It’s time for corporate Canada to earn their tax breaks
It’s an established economic principle that people respond to incentives such as a reward for good behaviour or punishment for bad behaviour. Most people understand this on an innate level without ever looking at the studies that back this up. An example of this is the classic carrot or the stick motivators that parents use to modify the behaviour of children. It’s no surprise that governments use these same motivators to coerce the population to do things like file taxes (stick) or make their homes more energy efficient (carrot). Where use of this idea tends to be abandoned is when governments pursue measures based on dogmatic belief and ignore empirical evidence.
An example of that took place on January 7 of this year. That was the day that corporate Canada had, on average, completed paying their taxes (for the year!) and started accumulating wealth. The theory behind such a woefully small contribution to the public coffers argues that a low tax rate will allow corporations to re-invest in their businesses’ machinery and equipment and even employ more people. This is the trickle-down economics theory that has been ham-stringing western economies since its ascension.
Corporate Canada has enjoyed multiple tax cuts for two decades and the rate they are charged has been cut in half over that period. When examining the outcome of those measures over the same time, it’s clear that the tax breaks are not performing as anticipated. Instead of investing more in machinery and equipment, these businesses are hoarding their returns. In fact, investment in those areas has been cut in half over the same period that taxes have gone down.
These are global examples for all of corporate Canada and there will always be outliers—some companies do invest in their capacity at a much higher rate and there are those that don’t at all. But best and worst case examples are not what government policy should be developed upon. That’s why studying the rate of investment as a share of the Gross Domestic Product (GDP) offers the best window into the performance of tax incentives. When judged that way, corporate tax cuts are not performing.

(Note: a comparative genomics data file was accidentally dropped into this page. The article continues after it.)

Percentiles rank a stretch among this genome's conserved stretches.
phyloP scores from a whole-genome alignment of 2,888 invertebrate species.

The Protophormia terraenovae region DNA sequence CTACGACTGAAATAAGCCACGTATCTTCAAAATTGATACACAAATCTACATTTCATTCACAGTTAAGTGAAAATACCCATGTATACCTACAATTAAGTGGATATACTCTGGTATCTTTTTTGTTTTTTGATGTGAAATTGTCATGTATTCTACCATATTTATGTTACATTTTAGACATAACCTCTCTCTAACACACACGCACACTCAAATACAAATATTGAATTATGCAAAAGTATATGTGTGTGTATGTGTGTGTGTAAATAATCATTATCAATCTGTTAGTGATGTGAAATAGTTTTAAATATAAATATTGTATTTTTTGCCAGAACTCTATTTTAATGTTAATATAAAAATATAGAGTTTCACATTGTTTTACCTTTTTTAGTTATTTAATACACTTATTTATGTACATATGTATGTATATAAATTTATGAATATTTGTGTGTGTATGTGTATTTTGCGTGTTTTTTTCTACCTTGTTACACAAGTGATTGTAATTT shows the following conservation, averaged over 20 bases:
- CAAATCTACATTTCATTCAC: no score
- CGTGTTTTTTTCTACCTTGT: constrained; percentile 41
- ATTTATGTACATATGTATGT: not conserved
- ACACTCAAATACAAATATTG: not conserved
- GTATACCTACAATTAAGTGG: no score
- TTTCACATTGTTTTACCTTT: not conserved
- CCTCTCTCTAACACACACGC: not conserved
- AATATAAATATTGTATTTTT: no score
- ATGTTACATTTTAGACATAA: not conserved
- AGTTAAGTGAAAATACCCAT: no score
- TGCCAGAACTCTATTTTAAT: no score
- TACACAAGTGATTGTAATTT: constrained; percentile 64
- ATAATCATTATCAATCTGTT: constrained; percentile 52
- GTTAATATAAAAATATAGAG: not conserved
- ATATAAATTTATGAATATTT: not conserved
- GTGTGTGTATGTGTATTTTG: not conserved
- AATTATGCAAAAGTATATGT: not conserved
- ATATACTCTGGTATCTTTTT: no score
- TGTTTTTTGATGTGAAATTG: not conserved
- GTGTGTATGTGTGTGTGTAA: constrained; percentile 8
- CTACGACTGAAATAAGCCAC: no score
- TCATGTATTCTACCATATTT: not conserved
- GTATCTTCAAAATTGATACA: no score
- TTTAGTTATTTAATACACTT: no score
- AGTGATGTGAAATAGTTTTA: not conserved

The Fraser Institute, a right-wing think tank, reminds us yearly about tax-freedom day for individuals. They use the individual tax burden as a rallying cry call for tax breaks, but their campaign is disingenuous, and they say nothing about the disproportionate burden placed on individuals as compared to corporations. The silence is deafening, and it shows us all we need to know about the Fraser Institute.
Throughout the decades of corporate tax relief another trend has been growing—inequality. As the rich get richer, there is less for everyone else. Even the managing director of the International Monetary Fund has stated it’s time to properly tax the rich. This is the same organization that prescribed austerity budgets for decades, which makes the call all the more surprising.
The truth is we need taxes—perhaps now more than ever given the significant increase in catastrophic weather events—but the wrong people are carrying most of the freight. There is room to encourage corporations to earn tax breaks by investing in the way that had been hoped for when low rates were handed to them without strings. Most other tax incentives are conditional. It’s time to apply that idea to all of them. Without that, inequality will continue to grow, and the cost will become the services and programs most people rely on. Nobody complains about tax bills when the fire truck shows up to save their house. Keep that in mind the next time a politician starts promising tax cuts.